Introduction to Cisco Nexus 3232C Switch

It is undeniable that switch is the heart of the telecommunication network. Now is the time for 100G Ethernet network and 100G switch is widely deployed in data center. Cisco Unified Fabric family is able to get high-density, advanced programmability, low latency, workload isolation, and wire-rate layer 2 and 3 switching on a data-center-class, Cisco NX-OS operating system. This article is going to introduce one kind of this series—Cisco Nexus 3232C switch.

Overview of Cisco Nexus 3232C Switch

The Cisco Nexus 3232C switch is a 1U fixed form-factor 100G switch with 32 qsfp28 ports. Each QSFP28 port can operate at 10, 25, 40, 50, and 100Gbps, up to a maximum of 128 x 25Gbps ports. It runs the industry leading Cisco NX-OS Software operating system which provides customers with comprehensive features and functions that are widely deployed. In addition, the QSFP28 transceiver, AOC cable and DAC cable can work on its QSFP28 ports. Here is a figure of Cisco Nexus 3232C switch for you.

Cisco Nexus 3232C switch
Advantages of Cisco Nexus 3232C Switch

There are many advantages of Cisco Nexus 3232C switch which will be introduced in this part.

High-density ports: It structured with 32 qsfp28 ports. Each QSFP28 port can be configured to work as 4 x 25Gbps ports, offering deployment flexibility, with up to a maximum of 128 x 25Gbps ports.

Flexibility: The switch can be used for fiber-based network deployment and copper-based network deployment. Both fiber and copper cabling solutions are available for 10G, 25G, 40G, 50G and 100G connectivity, including AOC cable and DAC cable.

High performance and scalability: With a four-core CPU, 8GB of DRAM and 16Mb of dynamic buffer allocation, the switch is suitable for massively scalable data centers and big data applications.

Comprehensive programmability: It enables data center managers to run today’s applications while also preparing them for demanding and changing application needs such as big data, cloud and virtualization.

Applications of Cisco Nexus 3232C Switch

This part will introduce two 100G to 100G cabling solutions for Cisco Nexus 3232C switch to you.

Direct Connection for 100G to 100G

As the following figure shows, two 100G QSFP28 transceivers are plugged into QSFP28 ports on Cisco Nexus 3232C switch set on two sides. The two 100G QSFP28 transceivers are designed with 12-fiber MTP connector interface. Therefore, they can be directly connected by 12-fiber MTP trunk cable. This is the simplest way to achieve 100G to 100G connectivity.

direct connection for 100G to 100G
Interconnection for 100G to 100G

We can also deploy fiber enclosure to get higher density and make the cabling procedure more flexible. Since 1RU rack mount fiber enclosure is able to hold up to 4 MTP fiber adapter panels or 4 HD 12 core MTP MPO fiber optic plug-n-play cassettes, here we take MTP fiber adapter panel for example. From the figure below we can see that, the two 100G QSFP28 transceivers are plugged into QSFP28 ports on Cisco Nexus 3232C switch on two sides. The the 100G QSFP28 transceiver is connected to the MTP adaptor on MTP fiber adapter panel by 12-fiber MTP trunk cable. Then the two MTP fiber adapter panels installed inside two fiber enclosures respectively are connected by 12-fiber MTP trunk cable.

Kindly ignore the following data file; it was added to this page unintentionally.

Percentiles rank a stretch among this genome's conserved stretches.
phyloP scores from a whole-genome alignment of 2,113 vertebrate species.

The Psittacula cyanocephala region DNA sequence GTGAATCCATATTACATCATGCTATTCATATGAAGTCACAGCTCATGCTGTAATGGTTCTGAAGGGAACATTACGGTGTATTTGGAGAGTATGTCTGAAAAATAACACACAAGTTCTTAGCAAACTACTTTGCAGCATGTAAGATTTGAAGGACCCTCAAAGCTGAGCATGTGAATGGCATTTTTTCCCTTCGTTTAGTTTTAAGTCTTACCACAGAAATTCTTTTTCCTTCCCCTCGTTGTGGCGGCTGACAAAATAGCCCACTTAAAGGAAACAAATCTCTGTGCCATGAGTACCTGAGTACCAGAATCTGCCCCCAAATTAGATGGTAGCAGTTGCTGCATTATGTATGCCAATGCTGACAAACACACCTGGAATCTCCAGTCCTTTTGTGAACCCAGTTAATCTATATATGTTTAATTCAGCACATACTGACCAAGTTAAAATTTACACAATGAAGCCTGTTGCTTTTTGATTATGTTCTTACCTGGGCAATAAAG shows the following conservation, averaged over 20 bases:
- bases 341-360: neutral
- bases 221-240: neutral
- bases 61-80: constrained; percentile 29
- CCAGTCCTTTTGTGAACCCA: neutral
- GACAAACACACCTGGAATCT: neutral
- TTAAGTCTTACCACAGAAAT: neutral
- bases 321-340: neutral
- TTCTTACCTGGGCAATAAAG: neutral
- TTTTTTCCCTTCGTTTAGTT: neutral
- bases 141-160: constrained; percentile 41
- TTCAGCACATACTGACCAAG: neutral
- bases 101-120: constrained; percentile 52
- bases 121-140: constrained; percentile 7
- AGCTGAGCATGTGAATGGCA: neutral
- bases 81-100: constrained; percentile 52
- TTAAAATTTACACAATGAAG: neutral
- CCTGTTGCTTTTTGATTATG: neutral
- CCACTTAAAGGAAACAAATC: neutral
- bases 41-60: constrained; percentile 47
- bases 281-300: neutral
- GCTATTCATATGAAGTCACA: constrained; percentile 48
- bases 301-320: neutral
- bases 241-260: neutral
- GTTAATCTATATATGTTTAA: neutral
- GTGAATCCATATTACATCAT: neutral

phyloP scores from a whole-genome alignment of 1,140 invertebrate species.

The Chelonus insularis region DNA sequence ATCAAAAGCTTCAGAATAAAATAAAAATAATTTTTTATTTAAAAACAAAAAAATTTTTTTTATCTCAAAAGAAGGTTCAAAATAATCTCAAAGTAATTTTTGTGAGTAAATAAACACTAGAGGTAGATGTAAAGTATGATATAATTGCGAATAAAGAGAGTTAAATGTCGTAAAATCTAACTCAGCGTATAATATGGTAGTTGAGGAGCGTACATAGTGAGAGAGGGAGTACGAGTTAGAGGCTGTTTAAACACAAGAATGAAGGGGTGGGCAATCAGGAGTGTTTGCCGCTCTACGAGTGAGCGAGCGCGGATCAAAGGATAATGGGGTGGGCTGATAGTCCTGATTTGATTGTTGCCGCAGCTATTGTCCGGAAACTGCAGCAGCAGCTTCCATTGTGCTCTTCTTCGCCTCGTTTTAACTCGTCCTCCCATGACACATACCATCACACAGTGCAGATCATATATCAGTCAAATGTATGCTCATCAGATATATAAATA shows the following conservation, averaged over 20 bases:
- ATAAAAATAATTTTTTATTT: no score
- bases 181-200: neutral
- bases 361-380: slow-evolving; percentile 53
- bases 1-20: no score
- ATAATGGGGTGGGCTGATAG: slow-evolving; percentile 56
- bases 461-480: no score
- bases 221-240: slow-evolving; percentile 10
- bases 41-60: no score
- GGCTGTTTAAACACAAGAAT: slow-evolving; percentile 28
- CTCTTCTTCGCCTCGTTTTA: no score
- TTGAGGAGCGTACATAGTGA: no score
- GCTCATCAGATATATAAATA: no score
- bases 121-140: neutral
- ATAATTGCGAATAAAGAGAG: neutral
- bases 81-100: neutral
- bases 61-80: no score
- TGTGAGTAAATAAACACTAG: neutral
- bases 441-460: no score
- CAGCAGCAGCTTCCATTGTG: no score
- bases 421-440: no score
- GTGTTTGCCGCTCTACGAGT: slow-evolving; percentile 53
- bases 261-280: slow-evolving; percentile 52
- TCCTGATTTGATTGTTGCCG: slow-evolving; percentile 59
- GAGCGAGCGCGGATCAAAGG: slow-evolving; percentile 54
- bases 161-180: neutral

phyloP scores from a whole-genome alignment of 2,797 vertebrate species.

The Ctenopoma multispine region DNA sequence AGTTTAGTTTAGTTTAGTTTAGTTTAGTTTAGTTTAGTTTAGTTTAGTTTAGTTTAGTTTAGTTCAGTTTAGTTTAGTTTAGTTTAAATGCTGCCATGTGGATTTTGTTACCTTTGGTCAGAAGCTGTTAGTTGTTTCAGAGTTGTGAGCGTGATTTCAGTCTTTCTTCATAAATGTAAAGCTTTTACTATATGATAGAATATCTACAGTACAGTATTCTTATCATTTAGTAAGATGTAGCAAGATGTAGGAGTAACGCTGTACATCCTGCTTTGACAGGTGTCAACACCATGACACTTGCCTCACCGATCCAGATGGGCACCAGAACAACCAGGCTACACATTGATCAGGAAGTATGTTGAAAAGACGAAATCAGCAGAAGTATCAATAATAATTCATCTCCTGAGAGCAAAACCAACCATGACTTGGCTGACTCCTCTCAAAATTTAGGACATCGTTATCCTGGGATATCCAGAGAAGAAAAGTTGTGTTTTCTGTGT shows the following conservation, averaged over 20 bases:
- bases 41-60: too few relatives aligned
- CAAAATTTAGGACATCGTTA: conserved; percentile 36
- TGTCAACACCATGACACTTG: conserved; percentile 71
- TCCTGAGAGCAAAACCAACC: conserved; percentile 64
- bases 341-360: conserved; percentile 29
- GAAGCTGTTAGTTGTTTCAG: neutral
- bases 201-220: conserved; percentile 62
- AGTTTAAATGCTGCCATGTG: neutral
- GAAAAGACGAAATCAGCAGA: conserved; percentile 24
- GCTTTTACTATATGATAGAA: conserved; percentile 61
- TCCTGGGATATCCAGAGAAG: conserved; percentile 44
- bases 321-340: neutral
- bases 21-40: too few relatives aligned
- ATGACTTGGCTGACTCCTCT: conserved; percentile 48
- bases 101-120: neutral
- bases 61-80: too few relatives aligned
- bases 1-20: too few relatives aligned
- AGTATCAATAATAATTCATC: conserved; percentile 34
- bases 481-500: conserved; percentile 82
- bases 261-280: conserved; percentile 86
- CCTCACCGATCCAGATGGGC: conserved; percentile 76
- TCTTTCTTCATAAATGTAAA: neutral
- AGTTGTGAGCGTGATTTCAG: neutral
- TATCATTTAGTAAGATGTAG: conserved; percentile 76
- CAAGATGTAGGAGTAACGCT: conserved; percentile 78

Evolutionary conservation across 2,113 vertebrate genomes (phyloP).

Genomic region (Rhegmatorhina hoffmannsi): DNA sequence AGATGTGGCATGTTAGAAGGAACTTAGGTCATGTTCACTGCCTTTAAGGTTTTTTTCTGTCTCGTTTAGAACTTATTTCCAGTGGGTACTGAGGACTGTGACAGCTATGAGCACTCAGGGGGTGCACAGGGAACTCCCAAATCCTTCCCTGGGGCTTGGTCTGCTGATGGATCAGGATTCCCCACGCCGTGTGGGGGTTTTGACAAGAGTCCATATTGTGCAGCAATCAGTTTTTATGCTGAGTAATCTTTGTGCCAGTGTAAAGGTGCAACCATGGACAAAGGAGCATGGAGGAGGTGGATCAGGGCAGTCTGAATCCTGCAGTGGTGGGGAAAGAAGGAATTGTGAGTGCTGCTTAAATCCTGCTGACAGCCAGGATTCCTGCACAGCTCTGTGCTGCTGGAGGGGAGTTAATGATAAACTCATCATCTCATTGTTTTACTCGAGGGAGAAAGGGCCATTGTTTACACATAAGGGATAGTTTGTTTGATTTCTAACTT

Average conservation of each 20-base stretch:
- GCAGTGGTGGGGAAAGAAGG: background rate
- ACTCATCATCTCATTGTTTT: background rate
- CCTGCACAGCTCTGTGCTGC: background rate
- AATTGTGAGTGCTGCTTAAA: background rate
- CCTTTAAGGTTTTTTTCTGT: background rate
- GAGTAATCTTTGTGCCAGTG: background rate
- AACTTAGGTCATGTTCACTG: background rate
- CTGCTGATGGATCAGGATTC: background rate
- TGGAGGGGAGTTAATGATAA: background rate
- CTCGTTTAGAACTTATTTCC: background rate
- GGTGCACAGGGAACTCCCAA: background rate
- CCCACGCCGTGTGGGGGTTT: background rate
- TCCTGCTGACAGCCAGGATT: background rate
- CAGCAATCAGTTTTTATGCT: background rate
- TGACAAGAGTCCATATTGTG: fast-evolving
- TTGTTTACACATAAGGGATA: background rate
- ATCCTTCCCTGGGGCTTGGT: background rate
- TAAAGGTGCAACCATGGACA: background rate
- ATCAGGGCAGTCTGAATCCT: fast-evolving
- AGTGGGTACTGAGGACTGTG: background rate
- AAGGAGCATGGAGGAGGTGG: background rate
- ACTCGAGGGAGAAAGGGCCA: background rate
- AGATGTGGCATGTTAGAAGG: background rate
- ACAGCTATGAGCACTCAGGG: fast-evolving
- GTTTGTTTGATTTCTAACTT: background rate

interconnection for 100G to 100G

As a compact 1RU form factor switch for top-of-rack (ToR) data center deployments, Cisco Nexus 3232C switch allows a smooth transition from 40 to 100G Ethernet infrastructure in data centers. It is a high quality 100G switch. I hope after reading this article, you can have a better understanding of Cisco Nexus 3232C switch.

Why Short Distance MTP-based Connectivity Utilizes OM3 or OM4 Fibers?

As today’s network needs to support more devices and advanced applications than ever before, the amount of data transmitted at the enterprise business level is rapidly climbing. For many data centers, 10G network no long satisfies the need of high speed data transmission. In 2010, the IEEE ratified the 40G ad 100G standard. Then how to realize smooth migration path from 10G to 40G and 100G has become the most concern for data center managers. After some comparison, many data center managers turn to MTP-based connectivity since it can provide fast installation, high density and high performance cabling for data centers. It is not difficult to find that both MTP/MPO trunk cable and MTP/MPO breakout cable (shown as the figure below) used for short distance connectivity utilize OM3 or OM4 fibers. Why short distance MTP-based connectivity utilizes OM3 or OM4 fibers? This article will show you the reason.

MTP MPO trunk cable and MTP MPO breakout cable


OM3 and OM4 fibers are the only multimode fibers included in the 40/100G standard. Multimode fibers utilize parallel optical transmission instead of serial transmission due to the 850 nm VCSEL (vertical cavity surface emitting laser) modulation limits. And OM3 and OM4 fibers have a minimum 2000 MHz∙km and 4700 MHz∙km effective modal bandwidth (EMB). The minimum EMBc (Effective Modal Bandwidth calculate) method measures the actual fiber bandwidth performance, recognizing the fact that overall system bandwidth is a function of both the bandwidth properties of the fiber and also the particle characteristics of individual laser sources, and this is the most significant factor in determining link performance. In addition, the IEEE model is the industry reference point for calculating the maximum achievable Ethernet link distance and sets out the minimum requirements of components in an optical link. Therefore, knowing the exact minimum bandwidth performance of OM3 and OM4 fibers is a prerequisite to understand the ultimate limitation of MTP-based connectivity, which can ensure the optical infrastructure deployed in the data center will meet the performance criteria set forth by IEEE for bandwidth.

Insertion Loss

No matter what kind of cabling system you are going to deploy, insertion loss is inevitable and it is an essential performance parameter of the network deployment. It is important to note that the total connectivity loss within a cabling system has an effect on the network performance over the maximum link distance at a given data transmission rate. It is not difficult to understand that the higher the total connectivity loss, the shorter the maximum link distance. As a result, the insertion loss specifications of components used for connectivity should be evaluated at first when designing data center cabling infrastructures. The 40G standard specifies that with link distance up to 100 meters, the maximum channel loss of OM3 fiber is 1.9 dB, which includes a 1.5 dB total connectivity loss budget; while for OM4 fiber, it is specified that with link distance up to 150 meters, the maximum channel loss is 1.5 dB, which includes a 1.0 dB total connectivity loss budget. And the maximum attenuation of fiber optic cable at 850 nm is 3.5 dB/km. With low-loss OM3 and OM4 fibers, maximum flexibility can be achieved with the ability to utilize MTP connector in the optical link.